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Boosted tax intake proves to be no miracle cure

Banking

The government has introduced a series of steps to increase the treasury’s tax revenues that are making life more difficult for tax evaders, but are also weighing heavily on legally operating participants of the economy and holding back competitiveness with regional peers.

When Viktor Orbán won the elections in 2010, one of his initial drives was to increase legal employment alongside increasing budget revenues through more effective control of widespread tax fraud that is recognized as an everyday element of doing business in Hungary. Statistics show there have been actual results on that front.

Of countries in the Central European region, Hungary is one of the most reliant on tax revenues, according to the latest 2013 edition of an international tax survey published by the Organization for Economic Cooperation and Development (OECD). In 2012, the country had a tax to GDP ratio of nearly 39%, compared to 37.4% in Slovenia, 35.5% in Czech Republic, and 28.5% in Slovakia.

This thirst for tax revenues has prompted several revisions to the structure throughout its current term and there are more ahead, targeted at increasing central revenues from taxes, whether it’s new levies or increasing stringency to avoid dodging existing forms.

Keeping close watch
This is also reflected in the operation of the tax and customs authority NAV. A Deloitte survey published late 2013 found that 95% of the companies asked said they had been audited during the preceding three years. The average international response is 75%.

The authorities have good reason to monitor and inspect, given the extent of fraud and various other tax-related misdemeanors that can, on occasion, rack up quite a tab.

Most recently, a crime ring was exposed in Győr that committed fraud amounting to HUF 7.5 billion through unpaid value added tax. The latest annual tally from NAV shows a total of HUF 121 billion in investigated white-collar criminal offences in 2012, most commonly tax fraud. NAV currently has HUF 2.1 trillion in tax arrears on record.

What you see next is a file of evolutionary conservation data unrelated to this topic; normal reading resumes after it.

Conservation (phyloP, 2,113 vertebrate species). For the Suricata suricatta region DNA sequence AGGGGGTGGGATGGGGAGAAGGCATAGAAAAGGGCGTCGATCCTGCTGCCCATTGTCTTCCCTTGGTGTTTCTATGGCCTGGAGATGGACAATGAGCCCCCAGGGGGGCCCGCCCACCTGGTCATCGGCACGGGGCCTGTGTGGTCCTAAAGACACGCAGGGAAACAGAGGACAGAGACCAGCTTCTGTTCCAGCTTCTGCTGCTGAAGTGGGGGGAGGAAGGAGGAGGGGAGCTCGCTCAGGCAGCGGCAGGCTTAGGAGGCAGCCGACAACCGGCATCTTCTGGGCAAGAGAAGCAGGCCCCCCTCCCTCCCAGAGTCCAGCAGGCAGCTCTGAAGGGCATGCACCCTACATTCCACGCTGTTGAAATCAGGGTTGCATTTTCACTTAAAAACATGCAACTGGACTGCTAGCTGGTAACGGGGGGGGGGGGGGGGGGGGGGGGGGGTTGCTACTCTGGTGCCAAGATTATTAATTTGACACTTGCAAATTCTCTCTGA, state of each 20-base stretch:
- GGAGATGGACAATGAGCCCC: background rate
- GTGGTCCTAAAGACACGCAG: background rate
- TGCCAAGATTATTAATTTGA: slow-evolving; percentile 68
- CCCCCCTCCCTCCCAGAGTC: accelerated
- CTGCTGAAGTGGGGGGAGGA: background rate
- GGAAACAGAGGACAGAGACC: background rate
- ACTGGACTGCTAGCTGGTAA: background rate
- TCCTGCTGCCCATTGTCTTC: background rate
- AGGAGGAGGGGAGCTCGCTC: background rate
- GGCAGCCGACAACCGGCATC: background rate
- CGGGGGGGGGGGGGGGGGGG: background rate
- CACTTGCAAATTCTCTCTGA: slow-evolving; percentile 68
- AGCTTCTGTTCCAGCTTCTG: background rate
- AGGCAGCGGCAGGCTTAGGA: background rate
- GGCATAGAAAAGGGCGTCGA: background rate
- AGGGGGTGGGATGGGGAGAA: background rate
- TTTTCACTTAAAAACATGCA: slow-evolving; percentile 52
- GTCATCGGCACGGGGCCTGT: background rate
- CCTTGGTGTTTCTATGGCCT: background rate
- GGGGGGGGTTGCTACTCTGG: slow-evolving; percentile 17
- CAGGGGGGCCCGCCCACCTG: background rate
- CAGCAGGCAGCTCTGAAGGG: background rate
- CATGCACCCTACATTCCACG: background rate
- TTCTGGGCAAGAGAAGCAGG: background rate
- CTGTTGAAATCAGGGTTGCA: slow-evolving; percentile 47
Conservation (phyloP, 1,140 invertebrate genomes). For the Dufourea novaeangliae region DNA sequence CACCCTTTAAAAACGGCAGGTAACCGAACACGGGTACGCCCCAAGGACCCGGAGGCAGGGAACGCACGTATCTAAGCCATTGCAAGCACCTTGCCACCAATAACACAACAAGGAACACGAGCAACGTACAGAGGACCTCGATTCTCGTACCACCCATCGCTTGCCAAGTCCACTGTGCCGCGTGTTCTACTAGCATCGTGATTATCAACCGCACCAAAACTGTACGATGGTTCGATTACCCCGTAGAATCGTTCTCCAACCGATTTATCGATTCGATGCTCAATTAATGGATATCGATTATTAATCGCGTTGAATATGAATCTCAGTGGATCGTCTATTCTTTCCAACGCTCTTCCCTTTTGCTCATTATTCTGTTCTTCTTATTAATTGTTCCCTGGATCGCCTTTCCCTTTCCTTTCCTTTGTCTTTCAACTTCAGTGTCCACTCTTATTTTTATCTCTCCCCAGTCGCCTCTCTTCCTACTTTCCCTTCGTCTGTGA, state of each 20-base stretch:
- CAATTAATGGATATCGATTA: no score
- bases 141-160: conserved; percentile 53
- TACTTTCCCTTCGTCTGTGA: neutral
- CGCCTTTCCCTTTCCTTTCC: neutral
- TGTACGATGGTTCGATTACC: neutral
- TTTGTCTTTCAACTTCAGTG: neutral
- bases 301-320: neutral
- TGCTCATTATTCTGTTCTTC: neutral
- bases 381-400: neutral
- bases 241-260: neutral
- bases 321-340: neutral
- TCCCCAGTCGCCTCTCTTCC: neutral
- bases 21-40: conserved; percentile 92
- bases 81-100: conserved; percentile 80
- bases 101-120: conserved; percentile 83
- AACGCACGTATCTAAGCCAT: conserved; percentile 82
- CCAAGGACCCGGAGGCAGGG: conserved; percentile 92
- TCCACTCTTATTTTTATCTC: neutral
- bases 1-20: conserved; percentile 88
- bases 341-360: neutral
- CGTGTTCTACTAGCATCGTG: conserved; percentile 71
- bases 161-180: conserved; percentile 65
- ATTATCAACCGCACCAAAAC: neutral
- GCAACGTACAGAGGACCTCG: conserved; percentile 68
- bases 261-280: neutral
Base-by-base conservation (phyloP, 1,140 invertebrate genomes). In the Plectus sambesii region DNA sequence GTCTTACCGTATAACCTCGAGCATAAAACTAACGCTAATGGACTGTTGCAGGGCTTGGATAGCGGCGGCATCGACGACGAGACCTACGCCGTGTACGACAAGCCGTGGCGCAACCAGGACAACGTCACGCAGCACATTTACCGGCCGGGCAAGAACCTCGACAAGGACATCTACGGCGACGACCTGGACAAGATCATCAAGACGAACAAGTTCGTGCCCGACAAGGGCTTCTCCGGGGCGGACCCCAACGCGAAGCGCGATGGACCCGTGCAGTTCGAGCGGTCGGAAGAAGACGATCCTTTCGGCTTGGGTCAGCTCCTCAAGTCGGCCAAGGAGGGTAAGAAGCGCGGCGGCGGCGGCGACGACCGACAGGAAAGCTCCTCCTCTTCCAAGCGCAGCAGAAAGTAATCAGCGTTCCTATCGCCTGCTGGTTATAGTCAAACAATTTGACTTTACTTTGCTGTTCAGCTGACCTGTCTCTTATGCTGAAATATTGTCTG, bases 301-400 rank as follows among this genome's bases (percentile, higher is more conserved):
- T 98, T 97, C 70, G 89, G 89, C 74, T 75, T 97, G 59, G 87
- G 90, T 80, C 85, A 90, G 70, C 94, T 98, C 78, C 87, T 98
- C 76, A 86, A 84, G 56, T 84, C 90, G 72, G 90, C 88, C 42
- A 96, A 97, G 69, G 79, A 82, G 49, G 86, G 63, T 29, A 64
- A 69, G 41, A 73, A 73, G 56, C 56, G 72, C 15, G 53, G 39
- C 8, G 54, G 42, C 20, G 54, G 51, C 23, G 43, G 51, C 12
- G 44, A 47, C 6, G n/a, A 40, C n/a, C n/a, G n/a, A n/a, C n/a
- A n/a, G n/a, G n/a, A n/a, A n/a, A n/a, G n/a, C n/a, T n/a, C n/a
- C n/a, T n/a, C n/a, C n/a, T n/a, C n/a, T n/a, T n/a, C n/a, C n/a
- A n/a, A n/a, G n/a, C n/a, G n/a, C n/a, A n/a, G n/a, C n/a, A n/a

This is of course only a fraction of the amounts estimated to be circulating in the semi-legal and illegal economies, estimates that range from astronomical through preposterous to the astronomically preposterous. The latest scandal involving alleged widespread VAT fraud on foodstuff is claimed to amount to HUF 1 trillion alone, well above 3% of the country’s GDP.

Double-edged sword
The government’s efforts to increase budget revenues have yielded results, but have also had unfavorable consequences in terms of the country’s overall competitiveness when compared to its regional peers. This appears to be all the more true regarding sectoral taxes that are levied on the finance sector.

A review from November by Viktor Zsiday of the Plotinus investment agency directly links Hungary’s muted growth to the absence of lending in the country that stems from the consequences of the Lehman Brothers crisis, heavily compounded by the taxes introduced by the Fidesz government.

He notes that Hungary had a cumulative GDP growth of 1.7% between 2009 and 2013, which is a feeble amount compared to Poland’s 12%, Slovakia’s 10.5%, or Bulgaria’s 3.5%, and is even below the EU average of 2.4%.

The muted growth originates from a balance sheet drop at Hungarian banks of 22 percentage points from 2009, compared to a 17-point increase in Poland, 20 points in Bulgaria and the overall EU drop of 3 points, Zsiday found.

His observations are underlined by the repeated comments of the Hungarian Banking Association, which has complained for years about the excessive degree of taxes that restrict the lending that could fuel growth. The latest measure, mandating two free cash withdrawals from ATMs, will alone cost the sector HUF 40 billion, the association’s secretary general Levente Kovács said. In turn, the measure will further increase overall banking costs for clients.

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